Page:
And the view looking south with the chimney of Tate Modern / Bankside Power Station just visible.
At the point where the southern approach of St Peter’s Hill reaches Queen Victoria Street, there are a pair of steel gates.
I had not realised this before, but there is a name carved into the lower section of the gates which identify them as the HSBC Gates – presumably after the company that paid for them.
They were designed by the artist Sir Anthony Caro and installed as part of the development of the walkway at the time of the build of the Millennium Bridge,
A 2012 report by the City of London, Streets and Walkways Sub-Committee identified a number of problems with the walkway between the Millennium Bridge and St Paul’s, and with maintaining the gates:
“Not originally designed and set out to deal with the numbers of people now using it,
this area has suffered a noticeable decline in the local environment since the
Millennium Bridge opened. The HSBC gates are often used for graffiti and urination
and require frequent cleaning and sticker removal.”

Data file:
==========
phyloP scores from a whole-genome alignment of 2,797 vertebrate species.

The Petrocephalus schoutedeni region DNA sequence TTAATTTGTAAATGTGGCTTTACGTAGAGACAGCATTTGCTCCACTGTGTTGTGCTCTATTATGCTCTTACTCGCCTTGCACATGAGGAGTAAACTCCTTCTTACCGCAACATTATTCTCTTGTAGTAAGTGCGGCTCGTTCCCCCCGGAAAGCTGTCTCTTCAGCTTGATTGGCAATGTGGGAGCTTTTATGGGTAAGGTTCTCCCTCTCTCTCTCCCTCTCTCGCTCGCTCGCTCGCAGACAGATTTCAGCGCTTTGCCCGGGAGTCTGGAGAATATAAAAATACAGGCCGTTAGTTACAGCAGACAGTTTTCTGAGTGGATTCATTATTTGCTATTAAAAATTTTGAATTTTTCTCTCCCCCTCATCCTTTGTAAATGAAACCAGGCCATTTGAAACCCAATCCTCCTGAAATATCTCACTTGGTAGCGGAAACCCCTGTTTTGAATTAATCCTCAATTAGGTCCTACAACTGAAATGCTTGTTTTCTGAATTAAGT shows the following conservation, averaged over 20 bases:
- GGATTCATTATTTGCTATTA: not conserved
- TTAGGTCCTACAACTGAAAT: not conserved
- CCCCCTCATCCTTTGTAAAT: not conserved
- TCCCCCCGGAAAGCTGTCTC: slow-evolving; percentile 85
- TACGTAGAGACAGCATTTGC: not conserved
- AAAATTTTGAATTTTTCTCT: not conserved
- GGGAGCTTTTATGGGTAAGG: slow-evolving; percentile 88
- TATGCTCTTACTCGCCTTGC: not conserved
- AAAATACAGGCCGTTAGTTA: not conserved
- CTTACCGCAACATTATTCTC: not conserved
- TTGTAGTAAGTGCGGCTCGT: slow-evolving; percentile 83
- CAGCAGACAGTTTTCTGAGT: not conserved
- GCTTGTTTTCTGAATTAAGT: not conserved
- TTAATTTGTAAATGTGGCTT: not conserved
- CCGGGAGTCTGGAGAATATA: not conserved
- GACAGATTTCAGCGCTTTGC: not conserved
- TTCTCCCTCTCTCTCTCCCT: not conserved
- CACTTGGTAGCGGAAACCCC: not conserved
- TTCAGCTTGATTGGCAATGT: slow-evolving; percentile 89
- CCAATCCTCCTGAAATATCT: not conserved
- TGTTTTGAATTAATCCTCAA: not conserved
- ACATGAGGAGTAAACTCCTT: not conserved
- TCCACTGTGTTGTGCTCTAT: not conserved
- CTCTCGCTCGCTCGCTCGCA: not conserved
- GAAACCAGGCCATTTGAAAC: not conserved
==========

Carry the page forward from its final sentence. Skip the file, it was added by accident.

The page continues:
The point where St Peter’s Hill crosses Queen Victoria Street is probably the busiest point on the street.
Further north along the street is the church of St. Nicholas, Cole Abbey.
A church has been on the site since at least the 12th century. The church was badly damaged during 1940, along with much of the area south of St Paul’s Cathedral.
My father took the following photo in 1947 looking across Queen Victoria Street with the shell of the church (from my post on St Nicholas, Cole Abbey):
Across the road from the church are Cleary Garden’s:
The gardens are not built on the site of a lost church or churchyard, as so many other City gardens. They are built on the site of houses destroyed during the Blitz. The garden was created by a shoemaker called Joe Brandis who started the garden in the rubble of destroyed buildings.
The name comes from Fred Cleary who was Chairman of The Corporation of the City of London’s Trees, Gardens and Open Spaces Committee for three decades prior to his death in 1984.
Fred Cleary’s involvement with the City of London Corporation resulted in many of the gardens that we see across the City today. He was a firm supporter of the need to create and maintain green spaces across the City, and as with the garden’s that carry his name, made good use of the many bomb sites, some of which had already the foundation of a garden, such as that created by Joe Brandis.
I have now reached the junction of Queen Victoria Street and Cannon Street. The tower is that of the church St Mary Aldermary.
Street name sign and boundary markers. the one on the left is unusual in that it has the names of the church wardens engraved presumably from the date of the marker in 1886.